For many farmers, especially small, family-owned operations, buying new equipment is not always economically feasible. This can present problems for farmers since they could be working off older equipment. This equipment can become unsafe and inefficient.If farmers were able to have more money in their tax returns, they could then put that money toward newer, safer vehicles and equipment.At a recent press conference at Hudson River Tractor Company in Fultonville, NY, U.S. Senator Charles Schumer announced plans to change federal tax incentives for farmers. His goal with these changes is to cut costs and raise profits for farmers across America.
“What is one big cost our farmers have?” Schumer asked. “Equipment.”
The senator held the event to get the word out about the Agriculture Equipment and Machinery Depreciation Act. This bipartisan bill focuses on changing section 168 of the Internal Revenue Code. The current tax plan for equipment incentives gave farmers depreciation deductions over the course of seven years. If this new bill passes, it would change that deduction timeline to just five years.
Senator Schumer stated that the bill’s incentive changes would help farmers recoup costs from purchasing new equipment faster.
“The length of the depreciation doesn’t match the time the equipment is used for. Farmers don’t get a full tax break like any other business person would get,” Schumer explained. “This tax code is outdated.”
He explained during the presentation that this shortened timeline would be advantageous for farmers and businesses alike.
“Allowing them [farmers] to take advantage of the depreciation tax deductions in a shorter timeframe would be good for business,” he said. “Having more cash on hand, and sooner, would be a boon for farmers.”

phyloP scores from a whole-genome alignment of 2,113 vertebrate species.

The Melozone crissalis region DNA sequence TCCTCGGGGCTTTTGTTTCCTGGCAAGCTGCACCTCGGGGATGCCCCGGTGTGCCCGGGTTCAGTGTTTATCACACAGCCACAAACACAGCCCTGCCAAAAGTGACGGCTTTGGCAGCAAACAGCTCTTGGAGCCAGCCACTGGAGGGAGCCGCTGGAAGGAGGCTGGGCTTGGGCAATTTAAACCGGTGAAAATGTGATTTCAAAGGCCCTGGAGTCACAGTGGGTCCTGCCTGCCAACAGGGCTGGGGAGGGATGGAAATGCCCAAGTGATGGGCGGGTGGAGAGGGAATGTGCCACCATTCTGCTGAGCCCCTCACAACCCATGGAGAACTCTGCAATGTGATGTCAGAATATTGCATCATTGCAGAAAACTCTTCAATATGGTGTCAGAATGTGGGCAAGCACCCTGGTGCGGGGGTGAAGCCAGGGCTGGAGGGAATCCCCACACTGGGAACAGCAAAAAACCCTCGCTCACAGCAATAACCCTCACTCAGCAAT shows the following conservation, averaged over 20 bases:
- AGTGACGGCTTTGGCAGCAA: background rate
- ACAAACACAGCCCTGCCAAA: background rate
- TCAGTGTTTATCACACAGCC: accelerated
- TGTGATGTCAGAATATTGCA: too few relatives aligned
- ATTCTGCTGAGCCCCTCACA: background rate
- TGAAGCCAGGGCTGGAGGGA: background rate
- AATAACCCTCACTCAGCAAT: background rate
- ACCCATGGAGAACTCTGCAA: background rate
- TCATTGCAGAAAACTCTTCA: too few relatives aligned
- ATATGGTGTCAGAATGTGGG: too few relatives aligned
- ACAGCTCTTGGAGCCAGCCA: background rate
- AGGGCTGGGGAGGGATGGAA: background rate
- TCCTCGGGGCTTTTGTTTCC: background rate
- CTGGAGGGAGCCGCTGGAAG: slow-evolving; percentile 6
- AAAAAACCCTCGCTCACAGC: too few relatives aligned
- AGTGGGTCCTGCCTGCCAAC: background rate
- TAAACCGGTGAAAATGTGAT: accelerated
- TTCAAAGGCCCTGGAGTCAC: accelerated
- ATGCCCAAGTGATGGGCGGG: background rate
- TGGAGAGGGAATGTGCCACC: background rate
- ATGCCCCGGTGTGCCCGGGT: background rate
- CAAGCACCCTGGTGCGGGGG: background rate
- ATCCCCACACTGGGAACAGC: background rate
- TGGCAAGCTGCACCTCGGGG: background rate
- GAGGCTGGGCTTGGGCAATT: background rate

Tory Northup, Chief Operation Officer of Hudson River Tractor, agreed with the senator.
“It helps. It’s a step forward,” he said. “It will also help the economic picture, whether it is my business or someone else’s.”
In addition to the Agriculture Equipment and Machinery Depreciation Act, Schumer used this opportunity to discuss another important piece of legislation. The Senate Finance Committee, which Schumer is a member of, is working on reestablishing an extension of the Section 179 tax provision. This provision also helps farmers to recover the costs of buying new pieces of equipment.
At the current time, this provision allows a small business to expense the cost of new or used equipment. Only certain farm equipment is covered under this, but one can expense the cost up to $25,000, with a $200,00 phase-out threshold. By reinstating the Section 179 extension for 2015 and 2016, the expense limit would increase to $500,000 with a $2 million phase-out threshold.
The reorganization of these tax codes is part of an effort, Schumer says, to “provide farmers more financial certainty.”
Knowing these efforts will be in place for them hopefully will lead to farmers replacing their equipment faster and avoid the pitfalls of operating out-of-date gear.
“You’re gambling,” Schumer said, in reference to using old, broken equipment. “That’s a gamble that you shouldn’t have to make.”